THREE major groups of mammals have returned to the ways of their ancestors byreturning to the sea: the Sirenia (dugongs and manatees), the Cetacea (whalesand dolphins) and the Pinnepedia (seals, sea lions, and walruses). …

The rest of this article is only available to active members of Questia

Already a member? Log in now.

Notes for this article

Add a new note
If you are trying to select text to create highlights or citations, remember that you must now click or tap on the first word, and then click or tap on the last word.
One moment ...
Default project is now your active project.
Project items
Notes
Cite this article

Cited article

Style
Citations are available only to our active members.
Buy instant access to cite pages or passages in MLA 8, MLA 7, APA and Chicago citation styles.

(Einhorn, 1992, p. 25)

(Einhorn 25)

(Einhorn 25)

1. Lois J. Einhorn, Abraham Lincoln, the Orator: Penetrating the Lincoln Legend (Westport, CT: Greenwood Press, 1992), 25, http://www.questia.com/read/27419298.

Note: primary sources have slightly different requirements for citation. Please see these guidelines for more information.

Cited article

The Last Execution; the Hangman: Albert Pierrepoint and Robert McGladdery
Settings

Settings

Typeface
Text size Smaller Larger Reset View mode
Search within

Search within this article

Look up

Look up a word

  • Dictionary
  • Thesaurus
Please submit a word or phrase above.
Print this page

Print this page

Why can't I print more than one page at a time?

Help
Full screen
Items saved from this article
  • Highlights & Notes
  • Citations
Some of your highlights are legacy items.

Highlights saved before July 30, 2012 will not be displayed on their respective source pages.

You can easily re-create the highlights by opening the book page or article, selecting the text, and clicking “Highlight.”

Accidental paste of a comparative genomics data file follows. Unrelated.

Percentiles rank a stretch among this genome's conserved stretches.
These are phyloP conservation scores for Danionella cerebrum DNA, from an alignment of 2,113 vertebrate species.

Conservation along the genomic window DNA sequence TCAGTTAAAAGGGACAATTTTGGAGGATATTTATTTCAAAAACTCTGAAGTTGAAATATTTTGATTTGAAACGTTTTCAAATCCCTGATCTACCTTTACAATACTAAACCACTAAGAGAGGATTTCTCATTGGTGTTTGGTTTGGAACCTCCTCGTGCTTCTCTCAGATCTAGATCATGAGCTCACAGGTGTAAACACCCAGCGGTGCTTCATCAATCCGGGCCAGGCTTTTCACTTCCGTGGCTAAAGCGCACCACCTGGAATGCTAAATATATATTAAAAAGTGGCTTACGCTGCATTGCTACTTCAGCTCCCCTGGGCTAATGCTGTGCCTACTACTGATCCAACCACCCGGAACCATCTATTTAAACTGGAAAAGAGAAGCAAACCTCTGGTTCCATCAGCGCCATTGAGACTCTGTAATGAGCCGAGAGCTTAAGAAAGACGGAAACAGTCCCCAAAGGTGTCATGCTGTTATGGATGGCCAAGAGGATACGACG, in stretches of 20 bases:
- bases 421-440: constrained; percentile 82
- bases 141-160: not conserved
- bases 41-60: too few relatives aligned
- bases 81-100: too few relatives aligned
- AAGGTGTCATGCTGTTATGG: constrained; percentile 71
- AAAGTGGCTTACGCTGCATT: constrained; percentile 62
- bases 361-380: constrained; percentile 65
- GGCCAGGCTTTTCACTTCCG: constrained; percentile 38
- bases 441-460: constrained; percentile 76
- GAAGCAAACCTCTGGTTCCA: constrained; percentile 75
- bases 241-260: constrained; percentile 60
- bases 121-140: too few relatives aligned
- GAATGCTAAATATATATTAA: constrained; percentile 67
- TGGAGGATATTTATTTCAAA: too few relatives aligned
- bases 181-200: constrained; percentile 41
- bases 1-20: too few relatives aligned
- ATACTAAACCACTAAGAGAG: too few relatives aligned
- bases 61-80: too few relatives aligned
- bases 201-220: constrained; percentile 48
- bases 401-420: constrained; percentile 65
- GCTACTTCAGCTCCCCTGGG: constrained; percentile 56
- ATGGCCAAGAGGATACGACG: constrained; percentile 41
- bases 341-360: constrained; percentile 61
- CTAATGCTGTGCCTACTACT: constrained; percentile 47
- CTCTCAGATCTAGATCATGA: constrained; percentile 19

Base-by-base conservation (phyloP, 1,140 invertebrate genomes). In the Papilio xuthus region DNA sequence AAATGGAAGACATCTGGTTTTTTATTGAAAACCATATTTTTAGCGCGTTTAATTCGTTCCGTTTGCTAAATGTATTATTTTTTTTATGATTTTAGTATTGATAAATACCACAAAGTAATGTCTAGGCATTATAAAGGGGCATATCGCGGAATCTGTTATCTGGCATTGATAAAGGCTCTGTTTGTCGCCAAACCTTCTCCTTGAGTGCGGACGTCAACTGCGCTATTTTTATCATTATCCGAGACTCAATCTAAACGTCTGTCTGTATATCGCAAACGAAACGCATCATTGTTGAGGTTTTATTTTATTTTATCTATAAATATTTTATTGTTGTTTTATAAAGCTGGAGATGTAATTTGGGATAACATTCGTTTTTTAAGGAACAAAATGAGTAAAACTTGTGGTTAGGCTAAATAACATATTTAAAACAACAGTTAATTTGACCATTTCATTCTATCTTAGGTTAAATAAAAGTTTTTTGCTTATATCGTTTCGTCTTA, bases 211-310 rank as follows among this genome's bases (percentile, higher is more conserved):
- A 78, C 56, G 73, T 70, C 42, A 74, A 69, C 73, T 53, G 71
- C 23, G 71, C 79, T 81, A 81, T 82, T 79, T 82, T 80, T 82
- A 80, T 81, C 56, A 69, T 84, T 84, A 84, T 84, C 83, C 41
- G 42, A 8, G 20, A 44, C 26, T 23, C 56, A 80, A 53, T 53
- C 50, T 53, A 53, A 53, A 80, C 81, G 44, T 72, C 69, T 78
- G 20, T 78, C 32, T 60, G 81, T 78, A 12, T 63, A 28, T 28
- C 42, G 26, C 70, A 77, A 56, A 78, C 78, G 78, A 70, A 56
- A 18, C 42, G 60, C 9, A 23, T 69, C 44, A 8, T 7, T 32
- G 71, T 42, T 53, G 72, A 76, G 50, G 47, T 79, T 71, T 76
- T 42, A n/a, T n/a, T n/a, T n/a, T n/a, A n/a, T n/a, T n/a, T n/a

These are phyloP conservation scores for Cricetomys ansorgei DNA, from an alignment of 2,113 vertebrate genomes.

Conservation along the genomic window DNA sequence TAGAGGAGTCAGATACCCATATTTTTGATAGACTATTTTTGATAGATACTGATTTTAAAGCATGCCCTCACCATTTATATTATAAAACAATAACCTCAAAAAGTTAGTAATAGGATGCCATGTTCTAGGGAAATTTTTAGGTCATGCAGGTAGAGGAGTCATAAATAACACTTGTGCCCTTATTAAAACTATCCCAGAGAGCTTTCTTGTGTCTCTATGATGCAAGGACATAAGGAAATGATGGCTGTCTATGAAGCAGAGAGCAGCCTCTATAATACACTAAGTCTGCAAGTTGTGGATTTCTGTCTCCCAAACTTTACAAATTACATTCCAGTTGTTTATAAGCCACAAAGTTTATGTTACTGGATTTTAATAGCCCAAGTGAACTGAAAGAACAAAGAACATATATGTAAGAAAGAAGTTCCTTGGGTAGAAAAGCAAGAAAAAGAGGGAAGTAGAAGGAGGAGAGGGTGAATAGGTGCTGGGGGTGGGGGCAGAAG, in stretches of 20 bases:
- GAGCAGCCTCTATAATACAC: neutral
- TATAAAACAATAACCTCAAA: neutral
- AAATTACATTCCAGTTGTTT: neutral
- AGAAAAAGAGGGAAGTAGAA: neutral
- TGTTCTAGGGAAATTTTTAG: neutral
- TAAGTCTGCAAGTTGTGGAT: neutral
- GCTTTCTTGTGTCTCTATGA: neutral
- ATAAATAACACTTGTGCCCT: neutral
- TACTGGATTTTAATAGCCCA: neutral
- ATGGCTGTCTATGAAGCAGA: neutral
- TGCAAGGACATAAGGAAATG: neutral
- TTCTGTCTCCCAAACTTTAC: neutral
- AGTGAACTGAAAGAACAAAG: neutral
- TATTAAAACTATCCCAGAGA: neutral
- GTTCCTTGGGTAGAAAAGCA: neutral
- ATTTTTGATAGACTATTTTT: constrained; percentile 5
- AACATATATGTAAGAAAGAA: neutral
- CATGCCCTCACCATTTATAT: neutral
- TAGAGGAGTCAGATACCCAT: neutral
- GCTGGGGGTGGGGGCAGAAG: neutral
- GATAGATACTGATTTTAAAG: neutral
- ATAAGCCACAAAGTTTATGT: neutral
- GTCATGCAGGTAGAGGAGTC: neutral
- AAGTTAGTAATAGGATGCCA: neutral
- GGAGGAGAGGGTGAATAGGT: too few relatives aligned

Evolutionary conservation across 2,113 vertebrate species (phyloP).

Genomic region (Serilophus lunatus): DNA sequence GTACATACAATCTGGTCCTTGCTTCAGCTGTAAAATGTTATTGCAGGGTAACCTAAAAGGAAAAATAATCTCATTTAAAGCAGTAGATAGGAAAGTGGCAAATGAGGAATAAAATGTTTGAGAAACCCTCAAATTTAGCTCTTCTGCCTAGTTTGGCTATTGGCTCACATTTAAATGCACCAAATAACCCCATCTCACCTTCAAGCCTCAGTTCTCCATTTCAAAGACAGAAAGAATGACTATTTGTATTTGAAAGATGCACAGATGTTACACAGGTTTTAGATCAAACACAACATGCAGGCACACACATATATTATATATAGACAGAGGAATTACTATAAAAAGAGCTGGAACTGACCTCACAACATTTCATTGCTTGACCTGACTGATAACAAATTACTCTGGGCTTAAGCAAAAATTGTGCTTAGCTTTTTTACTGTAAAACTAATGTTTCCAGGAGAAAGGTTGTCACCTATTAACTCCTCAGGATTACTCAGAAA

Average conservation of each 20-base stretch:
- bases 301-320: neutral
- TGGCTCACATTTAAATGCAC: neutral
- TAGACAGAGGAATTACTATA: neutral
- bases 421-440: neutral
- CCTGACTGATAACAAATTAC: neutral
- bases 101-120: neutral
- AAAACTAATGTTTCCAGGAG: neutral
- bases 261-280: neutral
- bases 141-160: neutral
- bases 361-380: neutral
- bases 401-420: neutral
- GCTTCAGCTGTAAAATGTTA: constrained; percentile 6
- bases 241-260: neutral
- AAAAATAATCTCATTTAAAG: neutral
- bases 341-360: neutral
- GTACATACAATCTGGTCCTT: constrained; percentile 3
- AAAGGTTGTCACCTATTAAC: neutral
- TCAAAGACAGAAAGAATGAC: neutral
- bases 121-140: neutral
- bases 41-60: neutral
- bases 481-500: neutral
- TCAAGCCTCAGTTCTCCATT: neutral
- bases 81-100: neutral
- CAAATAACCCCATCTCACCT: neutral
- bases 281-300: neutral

matching results for page

    Questia reader help

    How to highlight and cite specific passages

    1. Click or tap the first word you want to select.
    2. Click or tap the last word you want to select, and you’ll see everything in between get selected.
    3. You’ll then get a menu of options like creating a highlight or a citation from that passage of text.

    OK, got it!

    Cited passage

    Style
    Citations are available only to our active members.
    Buy instant access to cite pages or passages in MLA 8, MLA 7, APA and Chicago citation styles.

    "Portraying himself as an honest, ordinary person helped Lincoln identify with his audiences." (Einhorn, 1992, p. 25).

    "Portraying himself as an honest, ordinary person helped Lincoln identify with his audiences." (Einhorn 25)

    "Portraying himself as an honest, ordinary person helped Lincoln identify with his audiences." (Einhorn 25)

    "Portraying himself as an honest, ordinary person helped Lincoln identify with his audiences."1

    1. Lois J. Einhorn, Abraham Lincoln, the Orator: Penetrating the Lincoln Legend (Westport, CT: Greenwood Press, 1992), 25, http://www.questia.com/read/27419298.

    Cited passage

    Thanks for trying Questia!

    Please continue trying out our research tools, but please note, full functionality is available only to our active members.

    Your work will be lost once you leave this Web page.

    Buy instant access to save your work.

    Already a member? Log in now.

    Search by... Author
    Show... All Results Primary Sources Peer-reviewed

    Oops!

    An unknown error has occurred. Please click the button below to reload the page. If the problem persists, please try again in a little while.